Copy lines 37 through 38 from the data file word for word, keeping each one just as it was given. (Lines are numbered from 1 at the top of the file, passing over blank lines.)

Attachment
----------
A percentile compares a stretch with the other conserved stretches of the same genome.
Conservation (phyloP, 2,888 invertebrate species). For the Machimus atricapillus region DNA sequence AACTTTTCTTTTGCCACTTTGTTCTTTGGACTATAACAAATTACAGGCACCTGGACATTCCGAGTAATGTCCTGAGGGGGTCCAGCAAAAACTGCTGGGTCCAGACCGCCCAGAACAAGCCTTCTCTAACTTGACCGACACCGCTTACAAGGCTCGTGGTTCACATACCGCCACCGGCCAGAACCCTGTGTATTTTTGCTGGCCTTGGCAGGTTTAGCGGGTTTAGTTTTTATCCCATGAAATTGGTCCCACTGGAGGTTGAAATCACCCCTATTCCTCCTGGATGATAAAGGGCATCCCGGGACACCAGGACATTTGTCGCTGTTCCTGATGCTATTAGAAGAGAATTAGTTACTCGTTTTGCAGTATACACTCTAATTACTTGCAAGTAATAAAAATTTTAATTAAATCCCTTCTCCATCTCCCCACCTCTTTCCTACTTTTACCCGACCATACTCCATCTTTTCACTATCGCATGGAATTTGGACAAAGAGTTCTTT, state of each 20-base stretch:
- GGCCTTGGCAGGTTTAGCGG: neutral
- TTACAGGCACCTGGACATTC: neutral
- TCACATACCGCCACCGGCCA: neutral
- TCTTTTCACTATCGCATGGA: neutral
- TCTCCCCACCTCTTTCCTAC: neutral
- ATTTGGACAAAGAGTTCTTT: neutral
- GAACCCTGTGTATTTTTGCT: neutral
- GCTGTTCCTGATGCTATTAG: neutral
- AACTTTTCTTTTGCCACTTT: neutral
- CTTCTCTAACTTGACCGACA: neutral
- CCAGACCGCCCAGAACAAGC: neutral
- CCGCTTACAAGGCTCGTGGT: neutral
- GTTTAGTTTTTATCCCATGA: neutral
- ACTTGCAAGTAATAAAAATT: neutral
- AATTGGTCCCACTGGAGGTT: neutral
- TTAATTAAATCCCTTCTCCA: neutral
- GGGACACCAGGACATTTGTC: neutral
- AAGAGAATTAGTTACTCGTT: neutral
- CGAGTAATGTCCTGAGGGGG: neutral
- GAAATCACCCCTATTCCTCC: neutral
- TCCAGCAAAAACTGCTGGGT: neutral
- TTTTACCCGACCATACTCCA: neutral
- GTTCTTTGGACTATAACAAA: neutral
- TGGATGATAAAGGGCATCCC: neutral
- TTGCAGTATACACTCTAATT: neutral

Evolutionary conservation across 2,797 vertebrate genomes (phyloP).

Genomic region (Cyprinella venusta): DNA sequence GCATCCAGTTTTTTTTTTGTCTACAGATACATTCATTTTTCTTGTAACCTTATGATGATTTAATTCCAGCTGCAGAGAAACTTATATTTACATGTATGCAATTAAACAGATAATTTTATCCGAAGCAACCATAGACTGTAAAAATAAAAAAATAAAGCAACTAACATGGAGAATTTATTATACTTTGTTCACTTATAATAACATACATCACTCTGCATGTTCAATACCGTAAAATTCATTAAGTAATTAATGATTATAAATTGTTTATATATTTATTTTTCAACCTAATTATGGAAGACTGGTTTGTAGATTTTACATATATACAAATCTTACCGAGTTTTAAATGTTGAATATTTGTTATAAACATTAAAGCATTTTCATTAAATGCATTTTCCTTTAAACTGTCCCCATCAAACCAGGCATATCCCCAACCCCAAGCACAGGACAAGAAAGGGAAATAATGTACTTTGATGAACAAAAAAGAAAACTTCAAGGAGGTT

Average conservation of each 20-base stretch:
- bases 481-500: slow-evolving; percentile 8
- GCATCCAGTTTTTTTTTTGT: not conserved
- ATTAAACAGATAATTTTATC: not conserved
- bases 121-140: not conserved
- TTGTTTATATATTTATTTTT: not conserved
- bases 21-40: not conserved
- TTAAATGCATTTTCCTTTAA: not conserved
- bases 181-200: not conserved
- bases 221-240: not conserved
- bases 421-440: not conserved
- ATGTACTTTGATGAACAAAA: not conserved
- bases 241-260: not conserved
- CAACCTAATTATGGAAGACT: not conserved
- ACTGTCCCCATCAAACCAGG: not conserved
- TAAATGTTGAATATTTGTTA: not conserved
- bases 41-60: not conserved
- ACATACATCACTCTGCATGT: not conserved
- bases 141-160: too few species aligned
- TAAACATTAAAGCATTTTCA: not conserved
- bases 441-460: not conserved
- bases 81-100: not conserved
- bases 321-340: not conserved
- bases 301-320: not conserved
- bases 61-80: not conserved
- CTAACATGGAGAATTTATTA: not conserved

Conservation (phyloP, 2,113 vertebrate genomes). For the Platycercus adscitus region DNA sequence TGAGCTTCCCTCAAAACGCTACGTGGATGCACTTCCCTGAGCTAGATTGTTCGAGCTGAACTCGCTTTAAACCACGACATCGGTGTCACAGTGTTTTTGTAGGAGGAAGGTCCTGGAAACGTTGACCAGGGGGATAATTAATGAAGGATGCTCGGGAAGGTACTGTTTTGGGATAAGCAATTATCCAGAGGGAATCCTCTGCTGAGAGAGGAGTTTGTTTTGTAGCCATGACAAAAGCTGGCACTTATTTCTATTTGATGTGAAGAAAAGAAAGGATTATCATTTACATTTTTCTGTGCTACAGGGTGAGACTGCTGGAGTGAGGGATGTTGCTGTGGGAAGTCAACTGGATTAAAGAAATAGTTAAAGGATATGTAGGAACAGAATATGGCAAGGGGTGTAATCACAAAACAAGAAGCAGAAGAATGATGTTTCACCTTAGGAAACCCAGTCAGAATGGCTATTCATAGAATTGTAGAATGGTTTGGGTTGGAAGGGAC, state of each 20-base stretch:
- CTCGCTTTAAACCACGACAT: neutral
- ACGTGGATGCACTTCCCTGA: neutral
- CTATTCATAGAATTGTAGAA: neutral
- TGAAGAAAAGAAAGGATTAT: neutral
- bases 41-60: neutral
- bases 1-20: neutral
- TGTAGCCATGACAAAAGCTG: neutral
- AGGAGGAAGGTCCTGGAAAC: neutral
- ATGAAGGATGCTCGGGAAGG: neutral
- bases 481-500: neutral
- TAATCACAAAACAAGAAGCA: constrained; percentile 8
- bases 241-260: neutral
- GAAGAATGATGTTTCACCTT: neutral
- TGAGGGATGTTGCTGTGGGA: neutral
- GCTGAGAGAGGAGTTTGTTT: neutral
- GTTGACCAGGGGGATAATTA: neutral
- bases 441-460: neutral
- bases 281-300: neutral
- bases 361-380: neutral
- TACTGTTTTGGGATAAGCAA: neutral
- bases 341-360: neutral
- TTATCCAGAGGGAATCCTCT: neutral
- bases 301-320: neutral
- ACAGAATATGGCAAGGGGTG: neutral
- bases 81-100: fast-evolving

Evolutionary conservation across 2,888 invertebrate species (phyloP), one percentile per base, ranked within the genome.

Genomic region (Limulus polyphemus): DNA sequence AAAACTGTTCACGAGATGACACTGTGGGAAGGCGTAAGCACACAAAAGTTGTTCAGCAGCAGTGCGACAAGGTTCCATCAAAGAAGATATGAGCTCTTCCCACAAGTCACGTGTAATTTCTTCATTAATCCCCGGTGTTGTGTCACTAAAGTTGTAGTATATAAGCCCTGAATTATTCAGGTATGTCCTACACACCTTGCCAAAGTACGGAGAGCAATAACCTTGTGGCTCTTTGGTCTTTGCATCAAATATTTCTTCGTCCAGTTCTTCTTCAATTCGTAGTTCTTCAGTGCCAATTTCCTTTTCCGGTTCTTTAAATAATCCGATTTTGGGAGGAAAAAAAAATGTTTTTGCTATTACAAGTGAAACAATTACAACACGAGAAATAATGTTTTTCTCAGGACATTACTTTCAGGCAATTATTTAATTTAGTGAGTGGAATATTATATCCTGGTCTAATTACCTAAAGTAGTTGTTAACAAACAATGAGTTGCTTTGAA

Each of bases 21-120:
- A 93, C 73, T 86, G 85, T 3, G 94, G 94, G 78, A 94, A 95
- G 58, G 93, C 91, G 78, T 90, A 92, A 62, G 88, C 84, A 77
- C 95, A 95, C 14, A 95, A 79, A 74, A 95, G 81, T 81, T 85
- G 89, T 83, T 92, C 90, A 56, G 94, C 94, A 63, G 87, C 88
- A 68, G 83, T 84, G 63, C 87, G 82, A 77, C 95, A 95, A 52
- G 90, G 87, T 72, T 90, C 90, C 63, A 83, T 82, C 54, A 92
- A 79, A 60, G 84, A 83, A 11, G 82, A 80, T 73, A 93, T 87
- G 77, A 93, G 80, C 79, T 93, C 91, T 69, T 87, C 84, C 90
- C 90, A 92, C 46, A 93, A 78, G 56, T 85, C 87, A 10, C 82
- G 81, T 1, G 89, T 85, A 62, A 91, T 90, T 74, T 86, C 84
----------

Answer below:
- TTAAATGCATTTTCCTTTAA: not conserved
- bases 181-200: not conserved